“Back in the Middle Ages, I was known as the maverick,” Mr. McCain said, smiling wanly.
He is an unapologetic free trader, an interventionist abroad who continues to defend the deeply unpopular war in Iraq, a supporter of private industry and markets, and the original, if inconstant, champion of changes to the immigration system that would help some undocumented immigrants become citizens.
To succeed in what most people believe will be his last political campaign, Mr. McCain must canter around the state assuring Mr. Trump’s detractors that he does not share the businessman’s visions for mass deportation and the dissolution of NATO, while continuing to woo an angry Republican base that overwhelmingly voted for Mr. Trump in the state’s March primary.
“I’ve been feeling it out there for some time,” Mr. McCain said. “In the southern part of the state here, they are not feeling the recovery at all. Then there is this whole issue with these young people and kids carrying around all this debt.”
“That’s the Bernie effect,” he said, referring to Senator Bernie Sanders’s youth appeal in the Democratic primaries.
He added, “The turmoil in this race is more than I’ve ever seen. Younger, newer voters are registering for only one reason, to vote against Trump. So my challenge is to convince that younger newer voter that I am for them.”
His greater challenge may be with Latinos angry at Mr. Trump. According to an analysis of voter and census data by the National Association of Latino Elected and Appointed Officials Educational Fund, Latinos are expected to account for 17 percent of Arizona’s registered electorate this year, with a voter turnout rate at close to 70 percent. Nearly 45 percent of Latino registered voters are Democrats, the report found.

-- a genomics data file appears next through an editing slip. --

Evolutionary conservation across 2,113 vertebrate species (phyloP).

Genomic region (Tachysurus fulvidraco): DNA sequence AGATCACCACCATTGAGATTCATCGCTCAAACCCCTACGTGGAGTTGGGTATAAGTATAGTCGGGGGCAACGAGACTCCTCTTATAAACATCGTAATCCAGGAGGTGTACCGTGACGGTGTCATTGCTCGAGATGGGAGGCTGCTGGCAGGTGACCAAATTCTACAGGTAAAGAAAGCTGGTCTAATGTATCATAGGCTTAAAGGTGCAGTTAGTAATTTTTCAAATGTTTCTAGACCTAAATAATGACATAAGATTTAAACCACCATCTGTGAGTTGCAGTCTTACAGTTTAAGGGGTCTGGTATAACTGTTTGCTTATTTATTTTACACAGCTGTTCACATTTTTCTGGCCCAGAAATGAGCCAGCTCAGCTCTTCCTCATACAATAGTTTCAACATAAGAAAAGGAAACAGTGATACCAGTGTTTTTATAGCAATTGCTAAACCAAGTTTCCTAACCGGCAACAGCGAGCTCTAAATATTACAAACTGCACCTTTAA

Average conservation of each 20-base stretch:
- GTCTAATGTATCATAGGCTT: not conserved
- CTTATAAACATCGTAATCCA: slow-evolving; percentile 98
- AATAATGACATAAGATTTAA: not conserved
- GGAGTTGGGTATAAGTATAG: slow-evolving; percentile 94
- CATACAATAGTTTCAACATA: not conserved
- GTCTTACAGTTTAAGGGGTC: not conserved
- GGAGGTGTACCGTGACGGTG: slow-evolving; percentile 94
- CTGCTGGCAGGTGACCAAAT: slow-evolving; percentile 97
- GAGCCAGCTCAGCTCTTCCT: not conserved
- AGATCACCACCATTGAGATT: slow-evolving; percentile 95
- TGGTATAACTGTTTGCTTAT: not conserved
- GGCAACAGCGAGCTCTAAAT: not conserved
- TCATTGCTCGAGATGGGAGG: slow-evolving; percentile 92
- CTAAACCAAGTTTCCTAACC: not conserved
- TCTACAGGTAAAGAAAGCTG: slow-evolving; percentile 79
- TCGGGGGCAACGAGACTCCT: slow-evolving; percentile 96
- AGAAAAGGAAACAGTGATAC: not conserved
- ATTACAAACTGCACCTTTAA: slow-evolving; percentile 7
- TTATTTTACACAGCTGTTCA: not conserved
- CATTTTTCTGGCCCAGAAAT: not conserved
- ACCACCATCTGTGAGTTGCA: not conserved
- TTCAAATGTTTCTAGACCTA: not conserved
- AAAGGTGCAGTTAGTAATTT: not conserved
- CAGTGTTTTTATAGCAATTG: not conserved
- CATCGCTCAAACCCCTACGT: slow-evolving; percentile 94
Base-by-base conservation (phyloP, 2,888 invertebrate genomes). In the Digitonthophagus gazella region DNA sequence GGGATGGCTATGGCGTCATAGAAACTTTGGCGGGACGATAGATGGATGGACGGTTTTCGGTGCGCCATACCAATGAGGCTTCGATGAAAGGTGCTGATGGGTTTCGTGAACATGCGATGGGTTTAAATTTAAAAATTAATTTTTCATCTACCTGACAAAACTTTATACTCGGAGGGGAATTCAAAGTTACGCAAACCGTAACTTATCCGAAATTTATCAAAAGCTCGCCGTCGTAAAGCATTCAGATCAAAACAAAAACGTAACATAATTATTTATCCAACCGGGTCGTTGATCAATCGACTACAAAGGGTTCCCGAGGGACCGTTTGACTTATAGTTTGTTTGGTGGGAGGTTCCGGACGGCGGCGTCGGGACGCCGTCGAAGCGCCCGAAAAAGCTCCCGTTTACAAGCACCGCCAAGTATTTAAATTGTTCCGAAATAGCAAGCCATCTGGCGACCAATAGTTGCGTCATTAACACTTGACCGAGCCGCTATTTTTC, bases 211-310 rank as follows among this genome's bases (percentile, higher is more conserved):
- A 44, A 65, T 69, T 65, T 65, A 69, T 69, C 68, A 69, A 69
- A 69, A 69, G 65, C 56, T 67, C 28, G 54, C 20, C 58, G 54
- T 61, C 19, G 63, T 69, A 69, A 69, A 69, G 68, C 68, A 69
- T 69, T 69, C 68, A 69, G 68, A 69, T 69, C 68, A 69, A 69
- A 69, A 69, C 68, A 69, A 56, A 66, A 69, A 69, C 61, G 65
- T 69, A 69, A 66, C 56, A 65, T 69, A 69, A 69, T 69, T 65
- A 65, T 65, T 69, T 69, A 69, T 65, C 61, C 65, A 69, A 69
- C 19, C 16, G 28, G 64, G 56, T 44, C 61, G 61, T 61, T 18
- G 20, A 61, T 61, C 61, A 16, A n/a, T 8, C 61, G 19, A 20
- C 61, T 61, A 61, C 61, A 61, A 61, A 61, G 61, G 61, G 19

“I’ve always spent a lot of time with the Hispanic community,” Mr. McCain said, “but having said that, they are rising in numbers in the voting population. I’m putting more emphasis there, particularly in light of Trump’s comments.”
Hispanics in the Phoenix area will also be heavily motivated to vote in the sheriff’s election; Joe Arpaio, a Trump supporter who was recently found in contempt of court for willfully violating an order requiring his deputies to stop detaining Latinos, will be on the ballot, trying to keep his seat as Maricopa County sheriff.
A day watching Mr. McCain campaign here this past week reflects his evolving challenges. He sat for the endorsement of a small group of Border Patrol agents, who have also endorsed Mr. Trump, and listened in silence as Art Del Cueto, the president of Tucson Local 2455 of the National Border Patrol Council, explained why Mr. Trump had gotten their approval. “It means so much to me this long relationship we’ve had,” Mr. McCain said about his endorsement, “and the support we’ve tried to provide. ”
Mr. Del Cueto did say that “we did talk to Donald” about his comments concerning Mr. McCain’s war record. “I don’t think it was a comment that has been made again,” he said.
But a bit later, meeting with Hispanic business leaders, Mr. McCain opened with “We’re gonna make America great again and it’s gonna be huge, O.K.?” It was a tiny swipe at Mr. Trump, taken in the manner of a toddler grabbing a cookie when he assumes no one is looking. Then it was on to other topics, like the Federal Aviation Administration reauthorization.
Mr. McCain remains most at home with other veterans, like the one he visited — on Memorial Day, another man waiting on medals. “His wife said he was staying alive to get those medals,” Mr. McCain said, smiling at the memory. “Sometimes it’s a nice job.”